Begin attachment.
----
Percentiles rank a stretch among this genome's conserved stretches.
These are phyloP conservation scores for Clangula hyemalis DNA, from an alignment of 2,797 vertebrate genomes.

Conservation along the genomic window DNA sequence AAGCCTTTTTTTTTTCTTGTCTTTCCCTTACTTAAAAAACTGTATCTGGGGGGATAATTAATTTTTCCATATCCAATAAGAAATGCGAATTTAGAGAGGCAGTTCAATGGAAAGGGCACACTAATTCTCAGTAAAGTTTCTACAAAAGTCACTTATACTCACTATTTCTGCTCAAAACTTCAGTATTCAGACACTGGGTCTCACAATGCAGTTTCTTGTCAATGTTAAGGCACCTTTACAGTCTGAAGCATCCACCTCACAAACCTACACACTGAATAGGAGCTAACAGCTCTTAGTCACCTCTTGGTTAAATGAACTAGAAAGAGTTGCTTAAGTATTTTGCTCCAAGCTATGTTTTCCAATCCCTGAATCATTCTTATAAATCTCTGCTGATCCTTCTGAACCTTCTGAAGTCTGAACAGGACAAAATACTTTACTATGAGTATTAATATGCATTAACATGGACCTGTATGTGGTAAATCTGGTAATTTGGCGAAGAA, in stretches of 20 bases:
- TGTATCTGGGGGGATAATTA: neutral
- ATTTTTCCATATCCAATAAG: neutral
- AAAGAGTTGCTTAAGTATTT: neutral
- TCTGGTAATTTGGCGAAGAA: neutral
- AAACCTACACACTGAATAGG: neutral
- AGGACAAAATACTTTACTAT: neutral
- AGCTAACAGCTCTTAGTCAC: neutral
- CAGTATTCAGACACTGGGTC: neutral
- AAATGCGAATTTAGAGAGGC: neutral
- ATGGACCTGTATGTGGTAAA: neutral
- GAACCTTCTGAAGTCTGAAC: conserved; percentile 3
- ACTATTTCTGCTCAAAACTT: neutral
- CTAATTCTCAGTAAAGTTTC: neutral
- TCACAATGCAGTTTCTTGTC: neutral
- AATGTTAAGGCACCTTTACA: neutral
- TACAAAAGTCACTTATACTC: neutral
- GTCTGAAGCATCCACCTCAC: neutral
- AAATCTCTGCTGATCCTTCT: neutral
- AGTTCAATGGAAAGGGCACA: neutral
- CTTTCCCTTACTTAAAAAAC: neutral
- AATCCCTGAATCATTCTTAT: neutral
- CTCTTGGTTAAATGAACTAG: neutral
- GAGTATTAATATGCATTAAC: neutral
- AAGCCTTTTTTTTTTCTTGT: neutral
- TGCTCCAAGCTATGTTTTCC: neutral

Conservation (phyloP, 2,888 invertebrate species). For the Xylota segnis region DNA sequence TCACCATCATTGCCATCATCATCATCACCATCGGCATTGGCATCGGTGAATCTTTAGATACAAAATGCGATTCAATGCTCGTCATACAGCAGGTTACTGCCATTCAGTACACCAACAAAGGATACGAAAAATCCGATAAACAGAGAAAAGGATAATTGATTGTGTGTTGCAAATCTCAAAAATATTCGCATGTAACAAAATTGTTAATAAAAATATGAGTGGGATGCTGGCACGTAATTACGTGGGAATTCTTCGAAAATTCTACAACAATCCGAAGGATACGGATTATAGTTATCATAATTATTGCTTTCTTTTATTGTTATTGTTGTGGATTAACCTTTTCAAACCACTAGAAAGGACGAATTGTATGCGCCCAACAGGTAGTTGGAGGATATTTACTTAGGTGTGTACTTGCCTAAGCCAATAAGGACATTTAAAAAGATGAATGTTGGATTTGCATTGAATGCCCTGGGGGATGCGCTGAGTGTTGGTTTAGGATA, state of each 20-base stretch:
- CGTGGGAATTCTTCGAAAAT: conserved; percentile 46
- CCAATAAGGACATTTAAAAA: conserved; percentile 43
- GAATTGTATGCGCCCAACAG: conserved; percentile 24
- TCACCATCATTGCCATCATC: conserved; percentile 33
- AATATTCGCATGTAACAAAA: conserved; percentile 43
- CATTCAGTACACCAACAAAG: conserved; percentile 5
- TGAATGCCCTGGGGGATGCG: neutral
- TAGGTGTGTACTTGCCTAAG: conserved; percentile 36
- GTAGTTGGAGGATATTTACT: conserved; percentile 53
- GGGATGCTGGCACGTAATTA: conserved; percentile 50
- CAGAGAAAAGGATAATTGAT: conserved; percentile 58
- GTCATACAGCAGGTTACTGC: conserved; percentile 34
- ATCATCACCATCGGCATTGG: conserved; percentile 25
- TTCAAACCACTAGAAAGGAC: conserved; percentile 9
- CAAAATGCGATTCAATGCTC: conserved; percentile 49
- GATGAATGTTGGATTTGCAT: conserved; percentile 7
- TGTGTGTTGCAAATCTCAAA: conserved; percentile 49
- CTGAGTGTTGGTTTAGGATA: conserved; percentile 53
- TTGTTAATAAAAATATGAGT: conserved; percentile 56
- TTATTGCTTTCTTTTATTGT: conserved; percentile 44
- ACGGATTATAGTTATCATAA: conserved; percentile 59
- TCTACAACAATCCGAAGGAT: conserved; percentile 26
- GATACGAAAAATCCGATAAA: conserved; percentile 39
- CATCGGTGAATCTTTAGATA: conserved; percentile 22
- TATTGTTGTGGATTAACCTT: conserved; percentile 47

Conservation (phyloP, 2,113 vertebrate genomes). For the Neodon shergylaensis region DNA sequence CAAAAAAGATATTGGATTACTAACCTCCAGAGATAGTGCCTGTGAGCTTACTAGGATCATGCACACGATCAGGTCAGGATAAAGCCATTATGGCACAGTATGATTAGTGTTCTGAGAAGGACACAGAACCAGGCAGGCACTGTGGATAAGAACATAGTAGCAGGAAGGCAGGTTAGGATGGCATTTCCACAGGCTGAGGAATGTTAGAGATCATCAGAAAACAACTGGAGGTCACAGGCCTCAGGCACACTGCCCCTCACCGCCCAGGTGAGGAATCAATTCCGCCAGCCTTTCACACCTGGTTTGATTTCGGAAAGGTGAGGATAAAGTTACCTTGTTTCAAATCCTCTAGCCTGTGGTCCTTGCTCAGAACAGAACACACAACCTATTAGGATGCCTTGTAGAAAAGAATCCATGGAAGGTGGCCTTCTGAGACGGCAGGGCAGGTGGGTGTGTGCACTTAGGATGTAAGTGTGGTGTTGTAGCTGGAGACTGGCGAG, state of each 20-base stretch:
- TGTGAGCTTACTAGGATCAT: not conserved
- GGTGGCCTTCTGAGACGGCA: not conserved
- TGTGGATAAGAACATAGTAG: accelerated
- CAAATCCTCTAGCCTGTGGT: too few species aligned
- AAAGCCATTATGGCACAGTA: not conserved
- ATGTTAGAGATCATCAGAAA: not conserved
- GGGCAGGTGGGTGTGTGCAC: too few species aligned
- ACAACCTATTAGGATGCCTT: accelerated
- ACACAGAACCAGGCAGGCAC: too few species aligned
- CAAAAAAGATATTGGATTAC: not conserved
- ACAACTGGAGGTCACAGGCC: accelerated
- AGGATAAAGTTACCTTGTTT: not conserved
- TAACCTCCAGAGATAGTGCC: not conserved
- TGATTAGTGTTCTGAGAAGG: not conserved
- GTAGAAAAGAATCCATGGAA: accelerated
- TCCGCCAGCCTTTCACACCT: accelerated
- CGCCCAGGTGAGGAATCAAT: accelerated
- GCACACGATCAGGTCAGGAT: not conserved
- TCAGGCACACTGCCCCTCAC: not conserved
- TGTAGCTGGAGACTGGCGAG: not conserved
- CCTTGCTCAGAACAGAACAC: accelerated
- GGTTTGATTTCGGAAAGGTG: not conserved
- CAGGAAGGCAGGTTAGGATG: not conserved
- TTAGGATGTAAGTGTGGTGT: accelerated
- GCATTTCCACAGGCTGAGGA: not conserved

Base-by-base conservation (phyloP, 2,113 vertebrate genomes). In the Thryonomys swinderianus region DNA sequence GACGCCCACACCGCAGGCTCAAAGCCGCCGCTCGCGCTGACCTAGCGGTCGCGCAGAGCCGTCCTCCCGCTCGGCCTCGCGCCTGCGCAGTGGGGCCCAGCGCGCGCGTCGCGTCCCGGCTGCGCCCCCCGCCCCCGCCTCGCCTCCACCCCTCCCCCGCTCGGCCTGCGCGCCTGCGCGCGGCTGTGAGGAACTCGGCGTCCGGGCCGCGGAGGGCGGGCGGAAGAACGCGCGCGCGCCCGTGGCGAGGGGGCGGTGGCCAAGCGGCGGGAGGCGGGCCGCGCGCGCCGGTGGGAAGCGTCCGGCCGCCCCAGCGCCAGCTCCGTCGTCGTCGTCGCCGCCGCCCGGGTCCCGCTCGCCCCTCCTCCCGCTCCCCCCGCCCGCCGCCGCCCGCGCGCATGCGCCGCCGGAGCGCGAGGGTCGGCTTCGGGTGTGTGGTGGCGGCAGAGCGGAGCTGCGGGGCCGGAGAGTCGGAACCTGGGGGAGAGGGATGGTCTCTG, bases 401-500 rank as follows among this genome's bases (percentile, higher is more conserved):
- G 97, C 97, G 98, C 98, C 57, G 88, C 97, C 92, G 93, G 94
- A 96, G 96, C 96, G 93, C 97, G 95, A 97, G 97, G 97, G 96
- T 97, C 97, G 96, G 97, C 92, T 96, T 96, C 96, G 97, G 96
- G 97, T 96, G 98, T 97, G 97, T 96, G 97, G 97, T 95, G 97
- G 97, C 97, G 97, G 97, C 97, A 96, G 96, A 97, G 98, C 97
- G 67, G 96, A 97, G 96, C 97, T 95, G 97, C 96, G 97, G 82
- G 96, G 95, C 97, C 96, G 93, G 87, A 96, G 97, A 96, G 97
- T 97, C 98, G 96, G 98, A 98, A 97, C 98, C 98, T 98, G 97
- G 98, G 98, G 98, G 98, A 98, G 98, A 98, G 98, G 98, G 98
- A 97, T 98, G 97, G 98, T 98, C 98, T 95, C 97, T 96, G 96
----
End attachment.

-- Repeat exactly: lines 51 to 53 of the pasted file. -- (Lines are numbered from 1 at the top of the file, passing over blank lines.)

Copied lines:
- TCTACAACAATCCGAAGGAT: conserved; percentile 26
- GATACGAAAAATCCGATAAA: conserved; percentile 39
- CATCGGTGAATCTTTAGATA: conserved; percentile 22